surface in just seven minutes.
The earliest possible time when mission controllers could get confirmation from Phoenix
indicating it has survived landing will be at 4:53 p.m. Pacific Time on Sunday (7:53 p.m.
Eastern Time). Of 11 previous attempts that various nations have made to land spacecraft
on Mars, only five have succeeded.
Phoenix will land farther north on Mars than any previous mission, at a site expected to
have ice-rich permafrost beneath the surface, but within reach of the lander's robotic arm.
"Last instructions were given to the science team at our final meeting at the University of
Arizona Tuesday," said Phoenix Principal Investigator Peter Smith of the University of
Arizona, Tucson. "This week, we are conducting our dress rehearsal before opening night
on Sunday." The science team is slowly adjusting to working on Mars time, in which each
day lasts 24.66 hours, in preparation for a demanding mission.
Smith said, "We are ready to robotically operate our science lab in the Martian arctic and
dig through the layers of history to the ice-rich soil below."
Phoenix is equipped to study the history of the water now frozen into the site's permafrost,
to check for carbon-containing chemicals that are essential ingredients for life, and to
monitor polar-region weather on Mars from a surface perspective for the first time.
The Phoenix mission is led by Smith at the University of Arizona with project
management at JPL and development partnership at Lockheed Martin. International
contributions come from the Canadian Space Agency; the University of Neuchatel,
Switzerland; the universities of Copenhagen and Aarhus, Denmark; Max Planck Institute,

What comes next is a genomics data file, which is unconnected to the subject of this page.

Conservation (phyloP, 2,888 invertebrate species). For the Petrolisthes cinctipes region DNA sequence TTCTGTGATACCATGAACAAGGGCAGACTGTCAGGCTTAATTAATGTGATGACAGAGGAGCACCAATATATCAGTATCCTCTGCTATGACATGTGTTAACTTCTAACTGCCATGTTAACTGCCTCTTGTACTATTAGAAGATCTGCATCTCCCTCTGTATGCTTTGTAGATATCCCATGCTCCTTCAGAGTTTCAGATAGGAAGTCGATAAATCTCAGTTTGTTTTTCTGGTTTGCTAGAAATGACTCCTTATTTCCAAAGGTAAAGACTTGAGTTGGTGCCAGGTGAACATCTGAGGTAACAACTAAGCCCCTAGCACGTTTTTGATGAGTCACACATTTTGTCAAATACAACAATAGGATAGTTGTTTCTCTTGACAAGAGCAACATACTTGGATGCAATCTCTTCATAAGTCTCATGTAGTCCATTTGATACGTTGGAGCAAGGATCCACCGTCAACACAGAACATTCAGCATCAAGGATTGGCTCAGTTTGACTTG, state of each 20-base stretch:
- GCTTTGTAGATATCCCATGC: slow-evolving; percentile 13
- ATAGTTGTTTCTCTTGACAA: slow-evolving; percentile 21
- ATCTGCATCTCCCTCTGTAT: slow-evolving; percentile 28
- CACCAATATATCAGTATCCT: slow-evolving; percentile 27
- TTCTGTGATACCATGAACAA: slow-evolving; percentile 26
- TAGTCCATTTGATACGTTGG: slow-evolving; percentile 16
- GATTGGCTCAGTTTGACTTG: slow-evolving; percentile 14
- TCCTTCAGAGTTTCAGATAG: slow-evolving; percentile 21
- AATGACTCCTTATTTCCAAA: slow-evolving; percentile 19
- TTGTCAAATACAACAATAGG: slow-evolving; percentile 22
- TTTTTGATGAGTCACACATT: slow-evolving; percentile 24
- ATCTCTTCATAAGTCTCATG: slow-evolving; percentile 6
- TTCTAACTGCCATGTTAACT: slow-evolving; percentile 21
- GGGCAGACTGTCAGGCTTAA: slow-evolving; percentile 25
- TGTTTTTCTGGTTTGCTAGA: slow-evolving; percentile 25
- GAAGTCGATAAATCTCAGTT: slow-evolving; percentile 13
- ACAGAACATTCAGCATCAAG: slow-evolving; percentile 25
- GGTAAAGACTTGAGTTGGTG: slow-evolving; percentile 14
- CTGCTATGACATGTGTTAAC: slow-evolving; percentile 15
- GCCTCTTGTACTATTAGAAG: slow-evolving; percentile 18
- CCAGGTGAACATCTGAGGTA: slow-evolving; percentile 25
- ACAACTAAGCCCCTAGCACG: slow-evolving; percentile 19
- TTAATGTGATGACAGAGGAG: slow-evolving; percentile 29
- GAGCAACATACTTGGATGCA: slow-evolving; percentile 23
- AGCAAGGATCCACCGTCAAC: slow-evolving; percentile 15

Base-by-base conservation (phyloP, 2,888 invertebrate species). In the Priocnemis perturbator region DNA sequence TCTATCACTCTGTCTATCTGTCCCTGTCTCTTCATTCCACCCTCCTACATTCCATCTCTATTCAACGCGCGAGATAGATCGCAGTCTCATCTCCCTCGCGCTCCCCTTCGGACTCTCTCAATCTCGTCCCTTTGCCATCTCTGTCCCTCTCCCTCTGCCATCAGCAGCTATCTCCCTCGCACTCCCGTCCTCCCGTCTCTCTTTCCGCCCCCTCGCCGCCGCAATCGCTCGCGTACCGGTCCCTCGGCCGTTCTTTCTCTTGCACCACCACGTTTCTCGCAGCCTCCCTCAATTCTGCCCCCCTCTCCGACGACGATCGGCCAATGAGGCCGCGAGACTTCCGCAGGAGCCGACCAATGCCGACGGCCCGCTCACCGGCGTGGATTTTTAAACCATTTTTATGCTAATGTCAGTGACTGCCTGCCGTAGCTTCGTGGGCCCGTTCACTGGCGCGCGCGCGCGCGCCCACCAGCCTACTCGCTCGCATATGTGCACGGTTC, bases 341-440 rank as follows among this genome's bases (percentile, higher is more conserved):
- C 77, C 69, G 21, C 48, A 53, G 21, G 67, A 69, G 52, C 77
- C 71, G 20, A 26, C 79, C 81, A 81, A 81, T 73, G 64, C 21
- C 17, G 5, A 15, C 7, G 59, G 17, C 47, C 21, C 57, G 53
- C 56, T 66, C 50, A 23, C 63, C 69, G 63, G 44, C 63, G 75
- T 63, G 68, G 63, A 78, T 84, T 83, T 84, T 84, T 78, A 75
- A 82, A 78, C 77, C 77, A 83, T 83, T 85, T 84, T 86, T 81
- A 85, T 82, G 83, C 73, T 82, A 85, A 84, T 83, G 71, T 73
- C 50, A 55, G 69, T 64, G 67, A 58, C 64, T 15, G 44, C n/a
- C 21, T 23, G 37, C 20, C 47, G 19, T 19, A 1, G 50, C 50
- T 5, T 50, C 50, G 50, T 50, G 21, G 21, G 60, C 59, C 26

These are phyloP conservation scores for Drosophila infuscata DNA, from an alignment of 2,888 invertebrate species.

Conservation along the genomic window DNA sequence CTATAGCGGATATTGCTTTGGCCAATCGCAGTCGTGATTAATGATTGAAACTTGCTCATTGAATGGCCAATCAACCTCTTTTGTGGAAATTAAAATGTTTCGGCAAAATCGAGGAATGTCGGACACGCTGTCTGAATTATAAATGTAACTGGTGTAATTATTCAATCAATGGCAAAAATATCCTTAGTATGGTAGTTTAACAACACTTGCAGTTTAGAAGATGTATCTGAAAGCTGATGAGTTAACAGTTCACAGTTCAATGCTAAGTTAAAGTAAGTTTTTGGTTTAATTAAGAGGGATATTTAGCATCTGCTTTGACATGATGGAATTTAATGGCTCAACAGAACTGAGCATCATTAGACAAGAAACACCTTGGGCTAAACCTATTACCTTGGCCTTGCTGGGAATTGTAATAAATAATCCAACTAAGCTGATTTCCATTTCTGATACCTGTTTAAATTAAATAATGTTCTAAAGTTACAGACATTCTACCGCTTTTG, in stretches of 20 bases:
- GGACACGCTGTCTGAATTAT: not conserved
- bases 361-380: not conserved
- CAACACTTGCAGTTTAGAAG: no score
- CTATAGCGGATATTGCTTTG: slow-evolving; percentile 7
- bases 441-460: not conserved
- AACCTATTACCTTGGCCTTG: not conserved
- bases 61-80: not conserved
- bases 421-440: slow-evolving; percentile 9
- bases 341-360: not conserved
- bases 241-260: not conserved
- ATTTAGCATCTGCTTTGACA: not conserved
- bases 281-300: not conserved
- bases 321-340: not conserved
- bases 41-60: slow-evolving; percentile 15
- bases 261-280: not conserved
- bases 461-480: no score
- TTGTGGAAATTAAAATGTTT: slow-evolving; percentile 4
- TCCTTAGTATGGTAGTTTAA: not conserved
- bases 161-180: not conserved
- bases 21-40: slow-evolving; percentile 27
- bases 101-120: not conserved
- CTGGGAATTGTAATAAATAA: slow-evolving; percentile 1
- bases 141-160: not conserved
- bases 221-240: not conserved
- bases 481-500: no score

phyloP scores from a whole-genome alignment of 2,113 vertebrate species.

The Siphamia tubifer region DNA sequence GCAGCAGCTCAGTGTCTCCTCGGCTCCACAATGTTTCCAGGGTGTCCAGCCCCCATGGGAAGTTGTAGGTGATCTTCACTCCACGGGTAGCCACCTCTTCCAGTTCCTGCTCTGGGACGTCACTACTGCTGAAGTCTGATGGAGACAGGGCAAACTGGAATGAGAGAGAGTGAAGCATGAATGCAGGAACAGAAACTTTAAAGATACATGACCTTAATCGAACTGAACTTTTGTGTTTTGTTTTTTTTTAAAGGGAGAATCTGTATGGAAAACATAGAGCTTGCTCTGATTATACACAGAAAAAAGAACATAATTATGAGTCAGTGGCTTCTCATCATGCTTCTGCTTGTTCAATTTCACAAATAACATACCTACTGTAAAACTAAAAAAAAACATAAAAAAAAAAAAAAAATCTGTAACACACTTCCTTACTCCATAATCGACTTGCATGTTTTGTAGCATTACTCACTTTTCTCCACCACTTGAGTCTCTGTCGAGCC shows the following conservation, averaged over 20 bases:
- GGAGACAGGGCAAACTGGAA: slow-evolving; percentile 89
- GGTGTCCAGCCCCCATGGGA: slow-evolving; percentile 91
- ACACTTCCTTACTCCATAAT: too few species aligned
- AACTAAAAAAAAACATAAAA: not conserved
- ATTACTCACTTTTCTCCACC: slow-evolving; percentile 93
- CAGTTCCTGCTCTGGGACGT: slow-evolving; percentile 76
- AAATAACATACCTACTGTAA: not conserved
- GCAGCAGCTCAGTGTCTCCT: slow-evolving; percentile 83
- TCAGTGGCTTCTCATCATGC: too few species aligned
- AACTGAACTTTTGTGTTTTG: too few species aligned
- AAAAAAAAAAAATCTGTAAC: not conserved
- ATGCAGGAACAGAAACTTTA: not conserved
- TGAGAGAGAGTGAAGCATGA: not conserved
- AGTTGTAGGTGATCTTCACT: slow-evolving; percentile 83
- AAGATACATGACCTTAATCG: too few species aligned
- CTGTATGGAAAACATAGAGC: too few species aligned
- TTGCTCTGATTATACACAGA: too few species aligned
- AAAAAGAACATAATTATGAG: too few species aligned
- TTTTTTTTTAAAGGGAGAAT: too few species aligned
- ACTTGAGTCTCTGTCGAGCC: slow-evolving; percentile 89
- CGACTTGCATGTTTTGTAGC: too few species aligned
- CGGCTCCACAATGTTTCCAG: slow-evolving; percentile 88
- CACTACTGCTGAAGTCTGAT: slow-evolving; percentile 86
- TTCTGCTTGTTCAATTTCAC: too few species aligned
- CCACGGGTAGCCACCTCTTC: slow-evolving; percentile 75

Germany; and the Finnish Meteorological Institute. For more about Phoenix, visit:
http://www.nasa.gov/phoenix and http://phoenix.lpl.arizona.edu .
- end -
Thursday, 22 May 2008
Today on the Phoenix Blog: Spacecraft Status, Questions Answered
05.21.09 -- If you were hitching a ride on Phoenix, right now Mars would look about a third the size of the full moon viewed from Earth.
Go to blog, post your comments
Phoenix Mission Briefings
May 22, 2:30 p.m. (11:30 a.m. Pacific)
May 24, 3:00 p.m. (12:00 p.m. Pacific)
May 25, 3:00 p.m. (12:00 p.m. Pacific)
May 25, NASA TV coverage begins 6:30 p.m. (3:30 p.m. Pacific)
May 25, Landing on Mars at approximately 7:53 p.m. (4:53 p.m. Pacific)
› NASA TV on the Web
› Schedule of landing events
› Landing Press Kit (3Mb)
Rover Family Portrait
Few Rocks in Target Area for Phoenix Mars Lander
Polygon Patterned Ground on Mars and on Earth
Phoenix successfully performed a maneuver on May 17 to adjust its course slightly toward the center of the approved landing area.
NASA news briefings, live commentary and updates before and after the scheduled Sunday, May 25 arrival of the agency's Phoenix Mars Lander will be available on NASA Television and on the Web.
It will be a real nail-biter on May 25, 2008, for engineers, as the Phoenix spacecraft performs a series of challenging maneuvers right before it lands on Mars.› View This Video
The word "cruise" implies that this is an easy phase of the mission, however nothing could be further from the truth.› View This Video
On Saturday August 4, the Mars Phoenix spacecraft launched from Cape Canaveral, Florida.
Page Last Updated: May 21, 2008
Page Editor: Susan Watanabe
NASA Official: Brian Dunbar